Gonzalez is more of a man of action than words. I waited for a good 5 seconds to see if he’d continue
Me: Ok, how did it sound?
Gonzalez: No noise, it sounds fine now.
Me: No shit?! That’s incredible!!! I can’t believe the Toyota dealership didn’t check that!
I was clearly more excited than him
Me: Okay, I guess I’ll come pick it up and drive it around for a while to see if it continues to sound alright
I picked it up later that afternoon and paid Gonzalez $100 for his investigation and re-fluiding. We went from a minimum $5k for a new transmission or buying a newer car for $20k, to a $100 charge to fill up some fluid. It still leaks, but I’ll just have to occasionally fill it up.
The quest for 200k miles on the 4Runner is back alive!!!!
I was impressed with Gonzalez’s knowledge and honesty, and he’s definitely made me a long term customer. Now the Toyota dealership on the other hand (Toyota of Richardson), I was very disappointed they not only misdiagnosed with what could’ve been a $6,000 repair bill, but they also somehow missed checking a very known issue with 4Runners… so much for being the experts. I don’t want to assume they did it on purpose… but dammit, it sure seems like it!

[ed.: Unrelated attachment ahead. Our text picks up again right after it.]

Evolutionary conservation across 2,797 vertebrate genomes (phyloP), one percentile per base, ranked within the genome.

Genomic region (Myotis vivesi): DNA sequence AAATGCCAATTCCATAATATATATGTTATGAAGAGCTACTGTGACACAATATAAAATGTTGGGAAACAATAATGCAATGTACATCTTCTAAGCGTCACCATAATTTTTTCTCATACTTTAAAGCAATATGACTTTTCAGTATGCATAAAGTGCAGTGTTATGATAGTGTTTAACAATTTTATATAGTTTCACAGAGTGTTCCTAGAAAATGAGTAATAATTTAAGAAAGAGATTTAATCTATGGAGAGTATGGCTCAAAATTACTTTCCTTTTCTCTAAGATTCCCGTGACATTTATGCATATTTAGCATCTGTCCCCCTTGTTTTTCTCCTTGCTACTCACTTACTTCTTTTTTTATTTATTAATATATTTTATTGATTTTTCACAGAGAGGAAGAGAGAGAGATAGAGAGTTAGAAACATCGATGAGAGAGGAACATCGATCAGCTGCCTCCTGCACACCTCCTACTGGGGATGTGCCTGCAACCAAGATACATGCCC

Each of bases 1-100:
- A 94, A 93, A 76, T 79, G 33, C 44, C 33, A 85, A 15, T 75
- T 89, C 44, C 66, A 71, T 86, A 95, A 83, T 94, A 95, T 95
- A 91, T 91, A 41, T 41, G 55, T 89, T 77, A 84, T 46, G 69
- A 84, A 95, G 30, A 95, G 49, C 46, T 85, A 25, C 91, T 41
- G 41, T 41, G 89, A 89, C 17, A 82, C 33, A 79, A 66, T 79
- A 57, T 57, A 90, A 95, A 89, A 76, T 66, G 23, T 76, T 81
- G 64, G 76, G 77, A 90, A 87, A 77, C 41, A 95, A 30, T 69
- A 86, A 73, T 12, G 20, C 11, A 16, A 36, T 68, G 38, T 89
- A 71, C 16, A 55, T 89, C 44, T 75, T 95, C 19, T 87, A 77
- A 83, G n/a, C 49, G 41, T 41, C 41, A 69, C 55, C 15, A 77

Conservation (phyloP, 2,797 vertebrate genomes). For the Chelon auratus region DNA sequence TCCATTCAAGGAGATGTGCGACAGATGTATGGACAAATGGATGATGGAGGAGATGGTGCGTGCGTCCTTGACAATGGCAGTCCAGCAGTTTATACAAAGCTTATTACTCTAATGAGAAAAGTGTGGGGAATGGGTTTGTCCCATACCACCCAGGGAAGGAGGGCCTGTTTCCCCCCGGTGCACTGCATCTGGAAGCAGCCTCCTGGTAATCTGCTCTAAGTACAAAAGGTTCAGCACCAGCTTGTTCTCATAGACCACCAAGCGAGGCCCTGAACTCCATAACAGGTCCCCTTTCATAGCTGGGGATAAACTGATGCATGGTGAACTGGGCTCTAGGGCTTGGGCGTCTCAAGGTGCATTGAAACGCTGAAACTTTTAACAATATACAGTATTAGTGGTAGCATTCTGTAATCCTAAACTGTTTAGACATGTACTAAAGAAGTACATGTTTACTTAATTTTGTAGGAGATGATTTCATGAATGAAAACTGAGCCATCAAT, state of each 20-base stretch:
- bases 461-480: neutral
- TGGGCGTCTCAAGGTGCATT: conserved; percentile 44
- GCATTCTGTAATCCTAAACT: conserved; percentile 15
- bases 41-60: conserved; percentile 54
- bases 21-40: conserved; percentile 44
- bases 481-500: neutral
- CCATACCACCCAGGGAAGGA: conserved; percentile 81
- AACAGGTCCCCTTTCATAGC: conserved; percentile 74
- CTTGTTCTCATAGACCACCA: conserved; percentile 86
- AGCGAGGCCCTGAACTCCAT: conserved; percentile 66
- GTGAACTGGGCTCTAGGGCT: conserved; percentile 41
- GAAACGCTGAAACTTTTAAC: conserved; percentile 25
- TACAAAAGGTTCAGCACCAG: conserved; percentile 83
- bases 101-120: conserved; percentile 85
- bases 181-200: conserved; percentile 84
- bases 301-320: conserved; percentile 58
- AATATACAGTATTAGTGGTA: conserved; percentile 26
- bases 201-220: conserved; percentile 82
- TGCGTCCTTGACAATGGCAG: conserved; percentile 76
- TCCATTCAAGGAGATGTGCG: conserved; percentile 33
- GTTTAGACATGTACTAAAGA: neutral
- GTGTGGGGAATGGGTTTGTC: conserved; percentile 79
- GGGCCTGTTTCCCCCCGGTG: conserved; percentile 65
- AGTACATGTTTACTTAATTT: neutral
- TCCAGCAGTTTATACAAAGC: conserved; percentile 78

If you made it this far, I commend you, I just had a full verbal vomit. I wrote it out in detail to remind me of the valuable lessons I learned:
- If something doesn’t seem right, don’t be afraid to get a second opinion
- If that doesn’t seem right, don’t be afraid to get a third opinion… or a fourth opinion!!
- Remember, just because someone is an “authority” like a mechanic, doesn’t mean they’re always right
- Patience grasshopper. Don’t buy a bus on eBay and don’t buy a transmission until you absolutely know that’s the issue
It was a real test of patience for me. Usually, I’ll make a decision with the knowledge I have on hand and go with it. However, this one just didn’t seem right… and of course I didn’t want to throw away $5,000!! The 4Runner is back in business and while it does drop gear oil on our driveway, I’m okay with refilling every couple of months to keep her going strong.